Stardom and Influence
In 1987, after signing with Columbia Records, the Dirty Dozen released Voodoo, which featured guest appearances by Branford Marsalis, Dr. John, and Dizzy Gillespie. The album began a series of collaborations with high-profile musicians. Voodoo also led to the development of a jam-band, arena-rock performance style, solidified through tours with Widespread Panic and The Black Crowes as well as work with John Medeski of the band Medeski Martin & Wood. During years of recording for Concord, Rounder, Sony, Mammoth, and Ropeadope Records, among other labels, the band gradually reincorporated more of the traditional New Orleans brass band form and function into its work, as exemplified by Funeral for a Friend (2004), a nod to the jazz funeral music of New Orleans brass bands. After Hurricane Katrina ravaged their hometown in 2005, band members contributed the song “Mardi Gras in New Orleans” to the benefit album A Celebration of New Orleans Music. This was followed by their 2006 release, What’s Going On, a reinterpretation of Marvin Gaye’s 1971 album. This 2006 release served as both a musical ode to Gaye and a searing post-Katrina sociopolitical critique. In 2009 the Dirty Dozen joined Allen Toussaint and Lil Wayne on stage at the Grammy Awards ceremony in a tribute to New Orleans music.
The Dirty Dozen Brass Band is globally recognized for its blowout stage performances, its combination of diverse styles, and its collaborations with a wide range of musicians. At the same time, the group angered some jazz purists by incorporating contemporary elements into the traditional New Orleans brass band style. While some see this experimentation as a direct threat to the tradition’s survival, others insist that traditions must be free from constraint to survive. For the latter audience, the Dirty Dozen’s ability to attract scores of younger musicians to brass band music outweighs any loss of traditional sounds. Indeed, many members of the original band and their musical protégés have formed their own brass bands. Some, like the Treme Brass Band, adhere to the classic traditional brass band style more strictly, while others push the genre’s boundaries even further.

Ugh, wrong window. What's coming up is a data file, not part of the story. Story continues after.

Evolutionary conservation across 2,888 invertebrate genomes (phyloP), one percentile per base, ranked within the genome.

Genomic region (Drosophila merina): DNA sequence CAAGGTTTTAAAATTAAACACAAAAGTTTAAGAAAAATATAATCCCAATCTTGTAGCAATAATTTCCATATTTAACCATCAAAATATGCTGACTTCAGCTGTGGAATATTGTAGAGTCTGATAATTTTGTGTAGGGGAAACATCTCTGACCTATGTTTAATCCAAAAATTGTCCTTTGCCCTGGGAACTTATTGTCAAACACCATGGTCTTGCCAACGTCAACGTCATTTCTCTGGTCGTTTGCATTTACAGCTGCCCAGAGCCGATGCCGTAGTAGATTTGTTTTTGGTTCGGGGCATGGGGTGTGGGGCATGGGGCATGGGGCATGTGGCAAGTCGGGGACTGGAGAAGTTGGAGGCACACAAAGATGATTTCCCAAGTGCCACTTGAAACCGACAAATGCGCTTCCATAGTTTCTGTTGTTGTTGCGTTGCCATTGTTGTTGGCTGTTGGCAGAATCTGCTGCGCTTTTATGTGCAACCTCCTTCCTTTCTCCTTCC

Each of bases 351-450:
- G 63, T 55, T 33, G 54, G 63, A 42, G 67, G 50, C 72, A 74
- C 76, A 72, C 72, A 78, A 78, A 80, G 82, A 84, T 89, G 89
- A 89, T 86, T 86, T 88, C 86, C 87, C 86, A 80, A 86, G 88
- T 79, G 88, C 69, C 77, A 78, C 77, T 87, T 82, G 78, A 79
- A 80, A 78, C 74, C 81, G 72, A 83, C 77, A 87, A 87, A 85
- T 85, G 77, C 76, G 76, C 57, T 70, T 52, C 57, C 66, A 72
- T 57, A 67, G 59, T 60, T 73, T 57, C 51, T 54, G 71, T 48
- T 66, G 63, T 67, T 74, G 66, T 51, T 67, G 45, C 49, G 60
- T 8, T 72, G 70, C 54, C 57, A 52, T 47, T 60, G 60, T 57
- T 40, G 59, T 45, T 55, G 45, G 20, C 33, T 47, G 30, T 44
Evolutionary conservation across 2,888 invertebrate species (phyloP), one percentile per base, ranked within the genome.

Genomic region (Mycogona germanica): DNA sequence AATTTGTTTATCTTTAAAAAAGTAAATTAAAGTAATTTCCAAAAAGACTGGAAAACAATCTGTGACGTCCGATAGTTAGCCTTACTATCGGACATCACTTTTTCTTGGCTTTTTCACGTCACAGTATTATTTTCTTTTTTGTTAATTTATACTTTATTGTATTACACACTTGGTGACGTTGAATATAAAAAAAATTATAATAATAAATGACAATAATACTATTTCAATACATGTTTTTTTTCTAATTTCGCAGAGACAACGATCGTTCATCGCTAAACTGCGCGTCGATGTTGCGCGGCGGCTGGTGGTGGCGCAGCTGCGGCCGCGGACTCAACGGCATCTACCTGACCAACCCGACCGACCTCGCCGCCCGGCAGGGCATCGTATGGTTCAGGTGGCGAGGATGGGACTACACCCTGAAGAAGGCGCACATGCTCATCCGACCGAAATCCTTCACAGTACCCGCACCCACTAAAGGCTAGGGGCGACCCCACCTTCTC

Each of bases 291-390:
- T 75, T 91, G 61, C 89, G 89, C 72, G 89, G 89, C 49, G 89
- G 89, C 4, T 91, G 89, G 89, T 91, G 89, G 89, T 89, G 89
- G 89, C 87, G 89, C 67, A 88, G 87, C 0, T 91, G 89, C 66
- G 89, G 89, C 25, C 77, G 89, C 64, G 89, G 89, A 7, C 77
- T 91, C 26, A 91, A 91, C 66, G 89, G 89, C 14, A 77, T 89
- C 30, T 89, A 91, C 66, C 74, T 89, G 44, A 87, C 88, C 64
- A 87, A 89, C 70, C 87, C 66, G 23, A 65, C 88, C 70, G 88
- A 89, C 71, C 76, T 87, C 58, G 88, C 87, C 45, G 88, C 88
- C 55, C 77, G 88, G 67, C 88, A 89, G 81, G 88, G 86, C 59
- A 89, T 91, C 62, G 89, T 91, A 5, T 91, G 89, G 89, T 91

Over the Dirty Dozen’s three-decade career, many band members have come and gone. Among its core members are Kirk Joseph (sousaphone), Charles Joseph (trombone), Benny Jones (drums), Efrem Towns (trumpet), Roger Lewis (baritone sax), Kevin Harris (tenor sax), Gregory Davis (trumpet), Terence Higgins (drums), Jake Eckert (guitar), Jenell Marshall (drums), Richard Knox (piano), Julius McKee (sousaphone), Cedric Sanders (piano), “Big” Sam Williams (trombone), Carl LeBlanc (guitar), Keith Anderson (sousaphone), and John Hermann (sound). Drummer Lionel Batiste died in July 2012.